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Full spectrum light is a term used to describe light wavelengths that fall into the full range of electromagnetic radiation (EMR) frequencies. Known as the electromagnetic spectrum, this range includes wavelengths below long radio waves and above short gamma rays. Full spectrum light range includes infrared radiation with wavelengths longer than that of visible light, and extending to ultraviolet with EMR wavelengths shorter than visible light. To put this into perspective, sunlight includes infrared and ultraviolet ranges, with light that is visible to the human eye being in-between. This is why enthusiasts of full spectrum lighting hope to obtain a light source that mimics natural sunlight.
This does not mean to say that light bulbs and home lighting accessories labeled as full spectrum truly deploy full spectrum lighting. In fact, the term has become somewhat of an industry catchphrase used to enhance the marketing appeal of such products, some of which may be considered broad spectrum at best. Other buzzwords soon followed.
For instance, many products list Kelvin temperature and a corresponding Color Rendering Index (CRI). Kelvin is a measurement of color temperature as it relates to the color hue of the light source, with zero being pure black and 5,000 units emulating the noonday sun. CRI is a scale assessment of how accurately an object appears true in color when compared to being viewed under a natural light source. Believing that they are savvy about full spectrum lighting, consumers often look to Kelvin temperature and CRI as indicators of quality.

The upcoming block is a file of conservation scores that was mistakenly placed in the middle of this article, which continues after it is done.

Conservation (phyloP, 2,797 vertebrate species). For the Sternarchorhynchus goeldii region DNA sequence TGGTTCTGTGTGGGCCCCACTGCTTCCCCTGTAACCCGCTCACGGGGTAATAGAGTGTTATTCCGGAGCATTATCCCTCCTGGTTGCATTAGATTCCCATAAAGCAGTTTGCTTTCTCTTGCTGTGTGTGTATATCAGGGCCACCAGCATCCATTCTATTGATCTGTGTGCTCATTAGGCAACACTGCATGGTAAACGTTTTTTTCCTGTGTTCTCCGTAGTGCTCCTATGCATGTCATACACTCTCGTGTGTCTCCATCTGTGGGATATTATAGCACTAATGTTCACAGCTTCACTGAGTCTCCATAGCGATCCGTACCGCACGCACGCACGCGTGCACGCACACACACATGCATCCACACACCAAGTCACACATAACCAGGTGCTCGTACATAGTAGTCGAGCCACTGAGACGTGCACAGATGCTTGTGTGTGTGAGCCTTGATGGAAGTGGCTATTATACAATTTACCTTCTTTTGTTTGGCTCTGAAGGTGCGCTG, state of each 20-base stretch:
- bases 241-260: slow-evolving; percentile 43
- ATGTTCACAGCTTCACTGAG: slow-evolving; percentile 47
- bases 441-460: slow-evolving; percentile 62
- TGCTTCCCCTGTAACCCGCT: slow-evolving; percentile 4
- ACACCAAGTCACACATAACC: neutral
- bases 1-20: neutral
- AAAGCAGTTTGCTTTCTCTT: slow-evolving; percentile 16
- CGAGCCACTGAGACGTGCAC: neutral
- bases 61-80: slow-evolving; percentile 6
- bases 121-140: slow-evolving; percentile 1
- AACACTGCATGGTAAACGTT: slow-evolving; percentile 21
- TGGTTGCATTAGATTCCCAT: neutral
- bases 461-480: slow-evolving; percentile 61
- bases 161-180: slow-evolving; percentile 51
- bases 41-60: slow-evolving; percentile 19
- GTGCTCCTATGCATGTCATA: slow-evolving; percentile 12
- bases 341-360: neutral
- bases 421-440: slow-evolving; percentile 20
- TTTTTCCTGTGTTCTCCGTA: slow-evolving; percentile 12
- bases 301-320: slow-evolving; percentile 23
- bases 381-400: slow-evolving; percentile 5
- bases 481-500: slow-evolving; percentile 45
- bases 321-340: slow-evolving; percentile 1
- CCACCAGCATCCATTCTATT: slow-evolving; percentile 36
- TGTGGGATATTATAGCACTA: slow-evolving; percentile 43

However, since these specifications really don’t assure effectiveness, they are also advertising lures. In fact, many manufacturers only list them because so many consumers ask for this information. For that matter, many organizations dedicated to promoting research of full spectrum lighting ignore Kelvin and CRI completely in terms of study design and therapeutic applications.
Nonetheless, full spectrum lighting has gained considerable attention as a potential therapy for mood disorders related to seasonal depression. Commonly known by the generic term of Seasonal Affective Disorder (SAD), this condition is marked by disturbed sleep patterns and a general feeling of malaise. Since these symptoms appear to surface during winter, researchers and clinicians have concluded that they stem from a decreased exposure to natural sunlight. Numerous studies have found that phototherapy may improve mood by helping to regulate circadian rhythms and stimulate the production of the hormone melatonin. However, the research also suggests that this benefit is gained from exposure to short wavelength frequencies, or white to blue light, indicating that full spectrum lighting may not be necessary.
Artists and photographers also utilize full spectrum lighting, particularly when working at night. The simulation of natural light conditions helps to ensure that the creative work renders colors that appear as they would when being viewed in daylight. Employees of home improvement centers and hardware stores often mix paint under full spectrum light fixtures to obtain an accurate color match. In addition, gardeners who force blooms or grow off-season plants indoors turn to full spectrum lighting to provide sufficient light that approximates natural sunlight.